A grand jury has voted not to indict any police officers involved in the death of Kenneth Chamberlain Sr., the Westchester District Attorney said Thursday.
There was "no reasonable cause to vote an indictment," DA Janet DiFiore said.
At the same time, she revealed that she has been assured the police department will order "a top to bottom review" of the procedures and training involving the use of force with respect to emotionally disturbed people. She said her office will monitor this review.
The grand jury was tasked with hearing testimony over whether criminal charges should be brought against the White Plains Department of Public Safety for their actions the night Chamberlain was killed. Proceedings began on April 11 and concluded May 2.
Chamberlain, a 68-year-old retired Marine, was shot and killed on Nov. 19 by White Plains Officer Anthony Carelli in his apartment a 135 S. Lexington Ave.
The officers broke down Chamberlain’s door to respond to his medical alert device.
The grand jury considered more than 100 pieces of evidence and heard testimony from 42 witnesses including police officers, Chamberlain's family members and neighbors, DiFiore said. Carelli, along with the two other officers who used force against Chamberlain, all testified before the grand jury without immunity from prosecution, DiFiore said.
All audio and video evidence captured through the police Taser and Chamberlain's medical alert system were played for the grand jury in their entirety, the DA said. Though the district attorney's office said they will not be releasing any of the recordings, White Plains Commissioner of Public Safety David Chong said the department would release the footage to the media.
"The grand jury heard all of the evidence on the use of physical force by the police in this encounter," DiFiore said. "The grand jury also heard the evidence of the threat of physical force by Mr. Chamberlain during the encounter."
DiFiore said the law restricts her from discussing specifics about the evidence presented to the grand jury. She also declined to comment on the ethnic backgrounds of the 23-member grand jury, saying she was only allowed to release a statement after receiving clearance from a judge Thursday morning.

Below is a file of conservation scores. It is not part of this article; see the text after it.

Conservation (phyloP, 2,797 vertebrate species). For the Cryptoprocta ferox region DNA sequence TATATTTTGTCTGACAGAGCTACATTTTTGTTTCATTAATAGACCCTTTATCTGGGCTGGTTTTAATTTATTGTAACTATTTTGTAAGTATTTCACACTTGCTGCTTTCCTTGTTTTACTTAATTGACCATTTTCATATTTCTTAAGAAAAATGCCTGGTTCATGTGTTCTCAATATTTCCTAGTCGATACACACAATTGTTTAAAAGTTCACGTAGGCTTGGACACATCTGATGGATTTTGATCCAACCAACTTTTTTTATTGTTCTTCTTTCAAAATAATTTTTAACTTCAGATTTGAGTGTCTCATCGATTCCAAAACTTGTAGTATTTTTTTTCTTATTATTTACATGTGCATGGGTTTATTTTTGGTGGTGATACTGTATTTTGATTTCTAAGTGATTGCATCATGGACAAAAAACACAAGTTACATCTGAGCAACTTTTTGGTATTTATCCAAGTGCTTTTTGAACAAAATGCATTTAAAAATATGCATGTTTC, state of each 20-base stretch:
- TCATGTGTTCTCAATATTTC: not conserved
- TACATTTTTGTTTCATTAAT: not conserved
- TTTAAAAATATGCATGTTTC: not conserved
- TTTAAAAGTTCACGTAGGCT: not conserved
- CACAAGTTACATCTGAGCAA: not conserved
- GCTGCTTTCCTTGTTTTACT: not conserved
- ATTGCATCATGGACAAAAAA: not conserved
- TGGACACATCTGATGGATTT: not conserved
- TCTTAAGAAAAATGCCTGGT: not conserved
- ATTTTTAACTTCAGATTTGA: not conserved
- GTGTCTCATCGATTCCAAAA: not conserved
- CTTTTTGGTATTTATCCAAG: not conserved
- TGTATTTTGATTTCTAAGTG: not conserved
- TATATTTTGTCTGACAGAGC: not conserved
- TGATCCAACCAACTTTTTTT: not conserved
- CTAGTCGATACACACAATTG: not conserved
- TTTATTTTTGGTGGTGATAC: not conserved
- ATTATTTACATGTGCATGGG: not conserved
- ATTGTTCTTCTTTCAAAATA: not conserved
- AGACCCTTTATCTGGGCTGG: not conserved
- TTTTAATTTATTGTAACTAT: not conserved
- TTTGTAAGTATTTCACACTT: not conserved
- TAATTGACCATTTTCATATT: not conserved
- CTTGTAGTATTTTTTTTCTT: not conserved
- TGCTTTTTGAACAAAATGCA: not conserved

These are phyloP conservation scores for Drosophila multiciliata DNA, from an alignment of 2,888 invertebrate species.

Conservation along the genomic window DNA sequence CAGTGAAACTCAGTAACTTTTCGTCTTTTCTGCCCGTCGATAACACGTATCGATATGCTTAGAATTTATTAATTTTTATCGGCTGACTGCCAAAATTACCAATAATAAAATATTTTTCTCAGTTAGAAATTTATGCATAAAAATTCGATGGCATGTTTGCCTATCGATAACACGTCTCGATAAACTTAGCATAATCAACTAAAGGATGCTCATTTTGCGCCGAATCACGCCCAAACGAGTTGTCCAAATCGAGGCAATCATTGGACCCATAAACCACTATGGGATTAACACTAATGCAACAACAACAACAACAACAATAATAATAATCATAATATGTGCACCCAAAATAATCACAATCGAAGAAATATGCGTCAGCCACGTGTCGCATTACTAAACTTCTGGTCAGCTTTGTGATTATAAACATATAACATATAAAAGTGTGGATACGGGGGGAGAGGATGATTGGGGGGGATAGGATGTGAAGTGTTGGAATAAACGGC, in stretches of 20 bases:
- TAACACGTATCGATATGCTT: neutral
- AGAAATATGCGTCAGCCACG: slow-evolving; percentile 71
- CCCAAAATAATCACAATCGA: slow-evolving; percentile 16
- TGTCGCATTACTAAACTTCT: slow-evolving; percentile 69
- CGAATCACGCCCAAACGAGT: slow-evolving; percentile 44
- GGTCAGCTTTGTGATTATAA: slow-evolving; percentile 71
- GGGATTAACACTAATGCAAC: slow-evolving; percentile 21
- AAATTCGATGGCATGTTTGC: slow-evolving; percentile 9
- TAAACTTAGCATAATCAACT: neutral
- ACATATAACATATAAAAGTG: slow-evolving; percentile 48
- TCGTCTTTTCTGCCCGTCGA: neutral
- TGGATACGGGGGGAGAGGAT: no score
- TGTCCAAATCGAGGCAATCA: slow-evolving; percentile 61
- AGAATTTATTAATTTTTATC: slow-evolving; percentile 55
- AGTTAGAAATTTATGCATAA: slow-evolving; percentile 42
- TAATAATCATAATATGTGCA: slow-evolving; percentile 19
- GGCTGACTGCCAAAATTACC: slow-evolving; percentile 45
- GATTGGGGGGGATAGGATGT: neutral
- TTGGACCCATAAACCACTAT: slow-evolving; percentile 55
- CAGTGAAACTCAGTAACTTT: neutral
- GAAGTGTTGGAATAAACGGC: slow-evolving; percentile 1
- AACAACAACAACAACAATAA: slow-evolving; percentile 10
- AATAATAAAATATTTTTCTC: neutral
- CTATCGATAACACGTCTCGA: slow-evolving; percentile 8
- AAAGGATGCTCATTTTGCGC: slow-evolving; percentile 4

Chamberlain's family say the facts show White Plains officers acted with racial bias and extremely recklessness against Chamberlain, an unarmed heart patient. They announced they would file a wrongful death suit against the city and the Police Department in February.
The family has also threatened to bring the case to federal court if a Westchester jury does not bring an indictment. DiFiore said her staff has already met with representatives from the United States Attorney's office, as is protocal during such cases and that her office will no longer investigate the case.
"Our work is done," she said.
Wednesday, Chamberlain family lawyer Randolph McLaughlin, also a Pace University professor, said that at least three White Plains officers working the night Kenneth Chamberlain Sr. was shot and killed have pending lawsuits involving allegations of police brutality that also touch on race.
Then a White Plains federal jury decided in favor of one of those officers, Sgt. Stephen Fottrell, rejecting the claims of a Brooklyn woman who said the officer abused her outside a White Plains bar in 2006. Fottrell was on call at South Lexington Avenue when Chamberlain was shot.
Carelli is one of six White Plains officers accused in $10 million civil lawsuit brought by twin brothers of Jordanian decent, McLaughlin said. Officer Steven Hart is also facing a federal civil right suit. McLaughlin said Hart could be heard on a transcript saying, “Stop, we have to talk [the n-word]” before police broke down his door.
Today, DiFiore confirmed that a racial slur was used by one of the officers there, but did not name the officer. He was outside a window of the basement apartment and was not one who used force. Difiore said she has been assured by the police department there will be a review of that officer's conduct.
"While this utterance itself is not a crime under New York State law, the use of a racial epithet in any context is offensive to the dignity of every one of us," DiFiore said. "The use of these words by anyone—let alone a public servant who is sworn to uphold the public good—is intolerable and should never, ever, be condoned or ignored."
police often visited Chamberlain, whose autopsy revealed that he was legally drunk at the time, and that Chamberlain threatened to kill himself and attacked officers with a hatchet and knife before police shot him.
When asked about her office's failure to bring an indictment in the case, DiFiore said the lengthy investigation presented all of the evidence possible and that her office's work "speaks for itself".
"We did everything we could and should do to put before that grand jury every piece of relevant and admissible evidence so the grand jury would be in the best position possible to determine whether or not anyone was responsible for committing a crime," she said. "I think that the grand jury reviewed that evidence carefully and came to that determination."
Click here for all of White Plains Patch’s coverage on the incident.